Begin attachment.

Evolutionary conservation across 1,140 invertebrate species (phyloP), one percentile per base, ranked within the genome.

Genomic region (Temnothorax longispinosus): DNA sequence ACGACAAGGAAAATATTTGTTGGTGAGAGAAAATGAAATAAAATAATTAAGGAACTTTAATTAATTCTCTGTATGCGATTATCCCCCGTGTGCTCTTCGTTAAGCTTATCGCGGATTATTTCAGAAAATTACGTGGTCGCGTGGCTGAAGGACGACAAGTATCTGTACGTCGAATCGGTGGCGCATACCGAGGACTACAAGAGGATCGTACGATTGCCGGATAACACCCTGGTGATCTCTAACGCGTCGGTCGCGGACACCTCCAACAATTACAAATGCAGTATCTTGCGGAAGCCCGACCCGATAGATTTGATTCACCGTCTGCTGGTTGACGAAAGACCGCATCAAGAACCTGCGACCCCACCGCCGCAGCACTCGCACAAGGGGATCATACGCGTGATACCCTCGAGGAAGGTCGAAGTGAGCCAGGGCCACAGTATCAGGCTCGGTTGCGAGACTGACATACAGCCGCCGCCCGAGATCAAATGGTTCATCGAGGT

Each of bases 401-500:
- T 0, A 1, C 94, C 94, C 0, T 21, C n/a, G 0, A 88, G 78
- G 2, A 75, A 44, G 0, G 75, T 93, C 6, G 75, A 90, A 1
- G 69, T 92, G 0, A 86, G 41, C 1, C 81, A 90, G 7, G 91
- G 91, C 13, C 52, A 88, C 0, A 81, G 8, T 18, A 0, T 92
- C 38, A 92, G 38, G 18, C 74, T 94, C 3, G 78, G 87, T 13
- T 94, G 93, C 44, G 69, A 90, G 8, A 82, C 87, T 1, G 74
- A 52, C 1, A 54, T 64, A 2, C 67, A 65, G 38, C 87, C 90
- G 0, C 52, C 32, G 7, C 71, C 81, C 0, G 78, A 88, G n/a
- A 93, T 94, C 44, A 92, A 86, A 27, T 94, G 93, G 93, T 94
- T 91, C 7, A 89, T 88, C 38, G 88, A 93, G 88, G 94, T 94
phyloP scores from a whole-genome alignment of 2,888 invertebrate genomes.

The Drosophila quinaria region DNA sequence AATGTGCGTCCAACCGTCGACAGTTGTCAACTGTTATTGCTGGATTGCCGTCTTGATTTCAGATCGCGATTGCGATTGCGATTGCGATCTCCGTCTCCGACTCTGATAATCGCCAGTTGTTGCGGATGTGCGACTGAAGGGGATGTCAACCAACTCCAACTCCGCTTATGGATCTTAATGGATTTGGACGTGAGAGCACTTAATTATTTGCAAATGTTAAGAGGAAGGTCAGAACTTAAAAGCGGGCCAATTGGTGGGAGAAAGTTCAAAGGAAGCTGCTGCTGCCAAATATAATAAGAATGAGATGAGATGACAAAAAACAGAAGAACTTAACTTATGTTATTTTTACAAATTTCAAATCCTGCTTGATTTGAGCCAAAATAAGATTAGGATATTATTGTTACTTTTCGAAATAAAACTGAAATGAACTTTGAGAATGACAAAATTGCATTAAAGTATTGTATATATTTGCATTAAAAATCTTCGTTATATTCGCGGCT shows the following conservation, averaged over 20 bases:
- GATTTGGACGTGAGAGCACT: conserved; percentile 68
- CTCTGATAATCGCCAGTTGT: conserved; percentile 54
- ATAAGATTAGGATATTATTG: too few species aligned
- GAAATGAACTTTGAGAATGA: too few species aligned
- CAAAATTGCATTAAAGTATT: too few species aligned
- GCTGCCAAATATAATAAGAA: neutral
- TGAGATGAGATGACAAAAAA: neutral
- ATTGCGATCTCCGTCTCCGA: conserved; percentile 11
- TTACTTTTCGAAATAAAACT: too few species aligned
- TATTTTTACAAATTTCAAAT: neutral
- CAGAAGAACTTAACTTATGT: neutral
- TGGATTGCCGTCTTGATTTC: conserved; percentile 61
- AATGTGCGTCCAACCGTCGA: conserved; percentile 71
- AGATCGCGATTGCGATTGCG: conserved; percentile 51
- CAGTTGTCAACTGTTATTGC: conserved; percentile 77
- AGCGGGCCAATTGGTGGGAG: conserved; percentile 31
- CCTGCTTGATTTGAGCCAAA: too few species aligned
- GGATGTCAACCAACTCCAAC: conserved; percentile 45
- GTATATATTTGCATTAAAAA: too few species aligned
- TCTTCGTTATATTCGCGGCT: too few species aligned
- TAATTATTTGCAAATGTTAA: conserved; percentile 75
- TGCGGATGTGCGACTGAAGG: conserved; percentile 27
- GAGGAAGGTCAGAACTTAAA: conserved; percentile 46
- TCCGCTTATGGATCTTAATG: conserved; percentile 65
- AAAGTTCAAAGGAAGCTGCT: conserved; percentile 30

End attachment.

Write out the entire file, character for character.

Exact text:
Evolutionary conservation across 1,140 invertebrate species (phyloP), one percentile per base, ranked within the genome.

Genomic region (Temnothorax longispinosus): DNA sequence ACGACAAGGAAAATATTTGTTGGTGAGAGAAAATGAAATAAAATAATTAAGGAACTTTAATTAATTCTCTGTATGCGATTATCCCCCGTGTGCTCTTCGTTAAGCTTATCGCGGATTATTTCAGAAAATTACGTGGTCGCGTGGCTGAAGGACGACAAGTATCTGTACGTCGAATCGGTGGCGCATACCGAGGACTACAAGAGGATCGTACGATTGCCGGATAACACCCTGGTGATCTCTAACGCGTCGGTCGCGGACACCTCCAACAATTACAAATGCAGTATCTTGCGGAAGCCCGACCCGATAGATTTGATTCACCGTCTGCTGGTTGACGAAAGACCGCATCAAGAACCTGCGACCCCACCGCCGCAGCACTCGCACAAGGGGATCATACGCGTGATACCCTCGAGGAAGGTCGAAGTGAGCCAGGGCCACAGTATCAGGCTCGGTTGCGAGACTGACATACAGCCGCCGCCCGAGATCAAATGGTTCATCGAGGT

Each of bases 401-500:
- T 0, A 1, C 94, C 94, C 0, T 21, C n/a, G 0, A 88, G 78
- G 2, A 75, A 44, G 0, G 75, T 93, C 6, G 75, A 90, A 1
- G 69, T 92, G 0, A 86, G 41, C 1, C 81, A 90, G 7, G 91
- G 91, C 13, C 52, A 88, C 0, A 81, G 8, T 18, A 0, T 92
- C 38, A 92, G 38, G 18, C 74, T 94, C 3, G 78, G 87, T 13
- T 94, G 93, C 44, G 69, A 90, G 8, A 82, C 87, T 1, G 74
- A 52, C 1, A 54, T 64, A 2, C 67, A 65, G 38, C 87, C 90
- G 0, C 52, C 32, G 7, C 71, C 81, C 0, G 78, A 88, G n/a
- A 93, T 94, C 44, A 92, A 86, A 27, T 94, G 93, G 93, T 94
- T 91, C 7, A 89, T 88, C 38, G 88, A 93, G 88, G 94, T 94
phyloP scores from a whole-genome alignment of 2,888 invertebrate genomes.

The Drosophila quinaria region DNA sequence AATGTGCGTCCAACCGTCGACAGTTGTCAACTGTTATTGCTGGATTGCCGTCTTGATTTCAGATCGCGATTGCGATTGCGATTGCGATCTCCGTCTCCGACTCTGATAATCGCCAGTTGTTGCGGATGTGCGACTGAAGGGGATGTCAACCAACTCCAACTCCGCTTATGGATCTTAATGGATTTGGACGTGAGAGCACTTAATTATTTGCAAATGTTAAGAGGAAGGTCAGAACTTAAAAGCGGGCCAATTGGTGGGAGAAAGTTCAAAGGAAGCTGCTGCTGCCAAATATAATAAGAATGAGATGAGATGACAAAAAACAGAAGAACTTAACTTATGTTATTTTTACAAATTTCAAATCCTGCTTGATTTGAGCCAAAATAAGATTAGGATATTATTGTTACTTTTCGAAATAAAACTGAAATGAACTTTGAGAATGACAAAATTGCATTAAAGTATTGTATATATTTGCATTAAAAATCTTCGTTATATTCGCGGCT shows the following conservation, averaged over 20 bases:
- GATTTGGACGTGAGAGCACT: conserved; percentile 68
- CTCTGATAATCGCCAGTTGT: conserved; percentile 54
- ATAAGATTAGGATATTATTG: too few species aligned
- GAAATGAACTTTGAGAATGA: too few species aligned
- CAAAATTGCATTAAAGTATT: too few species aligned
- GCTGCCAAATATAATAAGAA: neutral
- TGAGATGAGATGACAAAAAA: neutral
- ATTGCGATCTCCGTCTCCGA: conserved; percentile 11
- TTACTTTTCGAAATAAAACT: too few species aligned
- TATTTTTACAAATTTCAAAT: neutral
- CAGAAGAACTTAACTTATGT: neutral
- TGGATTGCCGTCTTGATTTC: conserved; percentile 61
- AATGTGCGTCCAACCGTCGA: conserved; percentile 71
- AGATCGCGATTGCGATTGCG: conserved; percentile 51
- CAGTTGTCAACTGTTATTGC: conserved; percentile 77
- AGCGGGCCAATTGGTGGGAG: conserved; percentile 31
- CCTGCTTGATTTGAGCCAAA: too few species aligned
- GGATGTCAACCAACTCCAAC: conserved; percentile 45
- GTATATATTTGCATTAAAAA: too few species aligned
- TCTTCGTTATATTCGCGGCT: too few species aligned
- TAATTATTTGCAAATGTTAA: conserved; percentile 75
- TGCGGATGTGCGACTGAAGG: conserved; percentile 27
- GAGGAAGGTCAGAACTTAAA: conserved; percentile 46
- TCCGCTTATGGATCTTAATG: conserved; percentile 65
- AAAGTTCAAAGGAAGCTGCT: conserved; percentile 30